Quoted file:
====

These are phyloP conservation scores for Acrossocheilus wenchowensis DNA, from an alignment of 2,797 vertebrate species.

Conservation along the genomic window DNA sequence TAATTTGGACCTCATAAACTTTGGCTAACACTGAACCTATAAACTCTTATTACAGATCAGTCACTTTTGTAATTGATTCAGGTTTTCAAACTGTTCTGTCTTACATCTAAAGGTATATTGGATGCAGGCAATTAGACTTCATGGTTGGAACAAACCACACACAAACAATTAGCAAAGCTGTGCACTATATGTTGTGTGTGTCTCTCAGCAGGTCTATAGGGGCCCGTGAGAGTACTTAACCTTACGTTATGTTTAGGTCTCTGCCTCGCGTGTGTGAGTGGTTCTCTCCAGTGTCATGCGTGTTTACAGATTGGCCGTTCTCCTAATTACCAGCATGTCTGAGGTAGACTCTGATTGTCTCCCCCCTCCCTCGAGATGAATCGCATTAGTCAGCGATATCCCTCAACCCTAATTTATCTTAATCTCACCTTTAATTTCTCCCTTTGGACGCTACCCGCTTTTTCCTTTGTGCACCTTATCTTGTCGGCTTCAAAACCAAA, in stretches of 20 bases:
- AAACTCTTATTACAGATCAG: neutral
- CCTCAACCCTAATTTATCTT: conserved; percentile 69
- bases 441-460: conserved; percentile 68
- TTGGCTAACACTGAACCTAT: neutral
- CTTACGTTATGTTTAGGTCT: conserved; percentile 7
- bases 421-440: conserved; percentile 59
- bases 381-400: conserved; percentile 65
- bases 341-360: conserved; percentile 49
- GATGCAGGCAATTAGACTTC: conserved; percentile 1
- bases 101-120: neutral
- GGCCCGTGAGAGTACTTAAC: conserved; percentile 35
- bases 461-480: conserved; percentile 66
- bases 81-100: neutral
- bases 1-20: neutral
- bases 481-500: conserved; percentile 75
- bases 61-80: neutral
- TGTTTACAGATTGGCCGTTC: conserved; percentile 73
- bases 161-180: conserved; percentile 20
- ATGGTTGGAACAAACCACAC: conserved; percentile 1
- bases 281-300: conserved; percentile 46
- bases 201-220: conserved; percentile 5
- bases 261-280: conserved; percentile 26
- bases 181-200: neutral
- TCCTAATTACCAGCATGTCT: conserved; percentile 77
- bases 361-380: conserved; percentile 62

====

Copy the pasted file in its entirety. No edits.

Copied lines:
These are phyloP conservation scores for Acrossocheilus wenchowensis DNA, from an alignment of 2,797 vertebrate species.

Conservation along the genomic window DNA sequence TAATTTGGACCTCATAAACTTTGGCTAACACTGAACCTATAAACTCTTATTACAGATCAGTCACTTTTGTAATTGATTCAGGTTTTCAAACTGTTCTGTCTTACATCTAAAGGTATATTGGATGCAGGCAATTAGACTTCATGGTTGGAACAAACCACACACAAACAATTAGCAAAGCTGTGCACTATATGTTGTGTGTGTCTCTCAGCAGGTCTATAGGGGCCCGTGAGAGTACTTAACCTTACGTTATGTTTAGGTCTCTGCCTCGCGTGTGTGAGTGGTTCTCTCCAGTGTCATGCGTGTTTACAGATTGGCCGTTCTCCTAATTACCAGCATGTCTGAGGTAGACTCTGATTGTCTCCCCCCTCCCTCGAGATGAATCGCATTAGTCAGCGATATCCCTCAACCCTAATTTATCTTAATCTCACCTTTAATTTCTCCCTTTGGACGCTACCCGCTTTTTCCTTTGTGCACCTTATCTTGTCGGCTTCAAAACCAAA, in stretches of 20 bases:
- AAACTCTTATTACAGATCAG: neutral
- CCTCAACCCTAATTTATCTT: conserved; percentile 69
- bases 441-460: conserved; percentile 68
- TTGGCTAACACTGAACCTAT: neutral
- CTTACGTTATGTTTAGGTCT: conserved; percentile 7
- bases 421-440: conserved; percentile 59
- bases 381-400: conserved; percentile 65
- bases 341-360: conserved; percentile 49
- GATGCAGGCAATTAGACTTC: conserved; percentile 1
- bases 101-120: neutral
- GGCCCGTGAGAGTACTTAAC: conserved; percentile 35
- bases 461-480: conserved; percentile 66
- bases 81-100: neutral
- bases 1-20: neutral
- bases 481-500: conserved; percentile 75
- bases 61-80: neutral
- TGTTTACAGATTGGCCGTTC: conserved; percentile 73
- bases 161-180: conserved; percentile 20
- ATGGTTGGAACAAACCACAC: conserved; percentile 1
- bases 281-300: conserved; percentile 46
- bases 201-220: conserved; percentile 5
- bases 261-280: conserved; percentile 26
- bases 181-200: neutral
- TCCTAATTACCAGCATGTCT: conserved; percentile 77
- bases 361-380: conserved; percentile 62